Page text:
“Mieko Kawakami lobbed a literary grenade into the fusty, male-dominated world of Japanese fiction with Breasts and Eggs.”— The Economist

“I can never forget the sense of pure astonishment I felt when I first read Mieko Kawakami’s novella Breasts and Eggs . . . Kawakami is always ceaselessly growing and evolving.”—HARUKI MURAKAMI, author of The Wind-Up Bird Chronicle

The author

Mieko Kawakami
Born in Osaka prefecture in 1976, Mieko Kawakami began her career as a singer and songwriter before making her literary debut in 2006. Her first novella My Ego, My Teeth, and the World, published in 2007, was nominated for the Akutagawa Prize and awarded the Tsubouchi Shoyo Prize for Young Emerging Writers. The following year, Kawakami published Breasts and Eggs as a short novella. It won the Akutagawa Prize, Japan’s most prestigious literary honor, and earned praise from the acclaimed writer Yoko Ogawa. Kawakami is also the author of the novels HeavenThe Night Belongs to Lovers, and the newly expanded Breasts and Eggs, her first novel to be published in English. She lives in Japan.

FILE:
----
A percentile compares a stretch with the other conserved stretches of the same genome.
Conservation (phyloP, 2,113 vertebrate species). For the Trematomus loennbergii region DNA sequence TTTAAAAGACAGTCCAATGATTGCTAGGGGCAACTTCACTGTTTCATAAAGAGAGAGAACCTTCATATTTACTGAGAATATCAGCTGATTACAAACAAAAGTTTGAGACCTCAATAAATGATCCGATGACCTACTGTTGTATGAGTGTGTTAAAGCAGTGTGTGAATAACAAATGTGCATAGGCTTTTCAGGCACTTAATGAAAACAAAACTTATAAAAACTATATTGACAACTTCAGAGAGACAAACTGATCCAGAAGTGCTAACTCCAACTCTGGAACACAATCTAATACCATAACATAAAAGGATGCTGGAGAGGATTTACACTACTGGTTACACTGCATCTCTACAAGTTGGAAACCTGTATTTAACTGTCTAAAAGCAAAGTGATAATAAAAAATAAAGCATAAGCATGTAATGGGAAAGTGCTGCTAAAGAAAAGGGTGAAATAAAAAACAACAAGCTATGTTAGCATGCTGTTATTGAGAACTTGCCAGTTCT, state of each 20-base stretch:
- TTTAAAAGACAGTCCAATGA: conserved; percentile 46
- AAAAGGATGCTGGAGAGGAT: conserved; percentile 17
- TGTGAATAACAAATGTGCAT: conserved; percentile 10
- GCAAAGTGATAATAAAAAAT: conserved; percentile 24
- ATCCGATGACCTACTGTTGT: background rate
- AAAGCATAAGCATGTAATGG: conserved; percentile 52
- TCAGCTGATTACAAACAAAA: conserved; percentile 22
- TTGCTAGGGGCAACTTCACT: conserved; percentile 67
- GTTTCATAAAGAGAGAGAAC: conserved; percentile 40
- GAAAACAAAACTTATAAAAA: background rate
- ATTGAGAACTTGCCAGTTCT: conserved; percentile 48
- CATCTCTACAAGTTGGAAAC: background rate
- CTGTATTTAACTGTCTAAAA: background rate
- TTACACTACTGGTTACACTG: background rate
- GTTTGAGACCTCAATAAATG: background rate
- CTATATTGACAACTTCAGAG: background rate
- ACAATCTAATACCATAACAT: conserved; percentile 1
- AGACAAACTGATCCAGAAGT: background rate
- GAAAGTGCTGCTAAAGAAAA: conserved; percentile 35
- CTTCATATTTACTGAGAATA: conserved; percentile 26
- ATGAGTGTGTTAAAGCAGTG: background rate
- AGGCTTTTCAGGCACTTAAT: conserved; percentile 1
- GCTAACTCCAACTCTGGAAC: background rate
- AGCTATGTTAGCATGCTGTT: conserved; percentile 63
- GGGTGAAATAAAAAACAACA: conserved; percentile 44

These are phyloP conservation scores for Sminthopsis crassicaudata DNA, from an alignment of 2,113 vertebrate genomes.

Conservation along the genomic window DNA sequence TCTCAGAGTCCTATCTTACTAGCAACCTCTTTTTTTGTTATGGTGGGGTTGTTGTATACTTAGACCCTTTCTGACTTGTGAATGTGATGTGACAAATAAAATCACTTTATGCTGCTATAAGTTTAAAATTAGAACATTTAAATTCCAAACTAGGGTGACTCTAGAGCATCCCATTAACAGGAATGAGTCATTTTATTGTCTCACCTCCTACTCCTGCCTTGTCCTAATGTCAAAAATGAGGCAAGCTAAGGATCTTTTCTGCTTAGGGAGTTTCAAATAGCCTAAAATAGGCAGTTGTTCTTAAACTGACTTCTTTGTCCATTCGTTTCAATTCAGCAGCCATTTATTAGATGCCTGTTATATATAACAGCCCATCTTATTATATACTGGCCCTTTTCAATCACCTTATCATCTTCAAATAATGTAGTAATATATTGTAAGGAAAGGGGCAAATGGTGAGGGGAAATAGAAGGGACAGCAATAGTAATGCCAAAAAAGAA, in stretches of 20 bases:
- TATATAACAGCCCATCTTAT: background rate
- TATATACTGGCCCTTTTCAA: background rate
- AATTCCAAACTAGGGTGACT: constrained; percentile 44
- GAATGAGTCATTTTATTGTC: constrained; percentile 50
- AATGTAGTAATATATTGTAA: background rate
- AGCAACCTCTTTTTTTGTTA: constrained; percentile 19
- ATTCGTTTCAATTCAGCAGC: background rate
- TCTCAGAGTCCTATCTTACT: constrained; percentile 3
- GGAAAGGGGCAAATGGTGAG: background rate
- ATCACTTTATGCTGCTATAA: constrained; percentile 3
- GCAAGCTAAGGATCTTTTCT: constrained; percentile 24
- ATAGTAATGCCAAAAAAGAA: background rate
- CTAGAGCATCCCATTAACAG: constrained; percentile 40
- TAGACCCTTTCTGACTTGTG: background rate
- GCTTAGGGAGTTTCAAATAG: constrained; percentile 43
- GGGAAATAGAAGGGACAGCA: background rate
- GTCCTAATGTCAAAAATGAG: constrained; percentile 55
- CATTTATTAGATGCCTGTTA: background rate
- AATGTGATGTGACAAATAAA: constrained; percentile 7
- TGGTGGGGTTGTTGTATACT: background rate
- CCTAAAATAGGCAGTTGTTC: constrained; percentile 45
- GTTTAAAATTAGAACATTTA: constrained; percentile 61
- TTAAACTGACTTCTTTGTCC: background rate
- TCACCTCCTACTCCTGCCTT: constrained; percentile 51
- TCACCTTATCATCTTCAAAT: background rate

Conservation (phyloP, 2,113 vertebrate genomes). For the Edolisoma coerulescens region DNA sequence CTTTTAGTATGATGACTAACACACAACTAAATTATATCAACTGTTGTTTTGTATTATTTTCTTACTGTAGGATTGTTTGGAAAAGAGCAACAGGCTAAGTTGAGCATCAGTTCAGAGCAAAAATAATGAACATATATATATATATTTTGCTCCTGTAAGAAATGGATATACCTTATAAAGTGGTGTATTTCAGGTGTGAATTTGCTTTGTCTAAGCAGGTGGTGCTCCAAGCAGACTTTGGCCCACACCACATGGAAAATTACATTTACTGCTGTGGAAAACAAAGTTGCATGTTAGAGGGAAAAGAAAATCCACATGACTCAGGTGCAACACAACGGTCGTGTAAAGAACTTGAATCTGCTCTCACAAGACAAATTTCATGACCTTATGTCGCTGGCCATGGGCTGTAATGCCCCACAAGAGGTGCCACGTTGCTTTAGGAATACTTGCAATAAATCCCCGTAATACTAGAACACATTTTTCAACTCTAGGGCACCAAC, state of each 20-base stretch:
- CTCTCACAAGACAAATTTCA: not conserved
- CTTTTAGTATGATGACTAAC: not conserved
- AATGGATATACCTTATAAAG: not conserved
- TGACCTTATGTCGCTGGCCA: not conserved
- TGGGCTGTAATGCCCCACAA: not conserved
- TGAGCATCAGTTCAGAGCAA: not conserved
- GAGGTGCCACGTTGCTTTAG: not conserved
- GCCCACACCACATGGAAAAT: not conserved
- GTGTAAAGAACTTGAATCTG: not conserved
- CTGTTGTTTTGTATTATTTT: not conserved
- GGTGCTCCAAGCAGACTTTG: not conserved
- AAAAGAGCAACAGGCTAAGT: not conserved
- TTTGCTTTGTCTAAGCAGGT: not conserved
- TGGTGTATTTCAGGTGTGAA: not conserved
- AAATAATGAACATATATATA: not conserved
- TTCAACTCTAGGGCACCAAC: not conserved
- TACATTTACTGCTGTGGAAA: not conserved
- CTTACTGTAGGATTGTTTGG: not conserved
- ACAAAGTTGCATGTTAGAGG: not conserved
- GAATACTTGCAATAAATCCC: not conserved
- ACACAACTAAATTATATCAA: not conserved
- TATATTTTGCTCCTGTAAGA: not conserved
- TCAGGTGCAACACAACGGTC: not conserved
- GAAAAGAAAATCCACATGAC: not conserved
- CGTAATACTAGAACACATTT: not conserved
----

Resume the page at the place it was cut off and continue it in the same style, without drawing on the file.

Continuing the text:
All of the text above is quoted from Europa Editions. I hope that entices you to join Frances (@nonsuchbook) and I, as well as others who said they were interested, to read this book in January. Feel free to post about it during the month, or save your thoughts until the end. Either way, it should be a marvelous read. A marvelous discussion.

12 thoughts on “Read-along in January: Breasts and Eggs by Meiko Kawakami (All Are Welcome!)”

    1. I will let you know of my favorites for this year, one that I think you really would enjoy. By the way, have you read Silence by Endo? With our faith, you might find that extremely interesting.

      Happy New Year!


  1. oh oh oh! I really want to do this, but am already committed to 3 books for January – including the arc for the new Ishiguro – Klara and the Sun. That will have to do me for Japanese Lit 14, but I will look on with interest…

    Liked by 1 person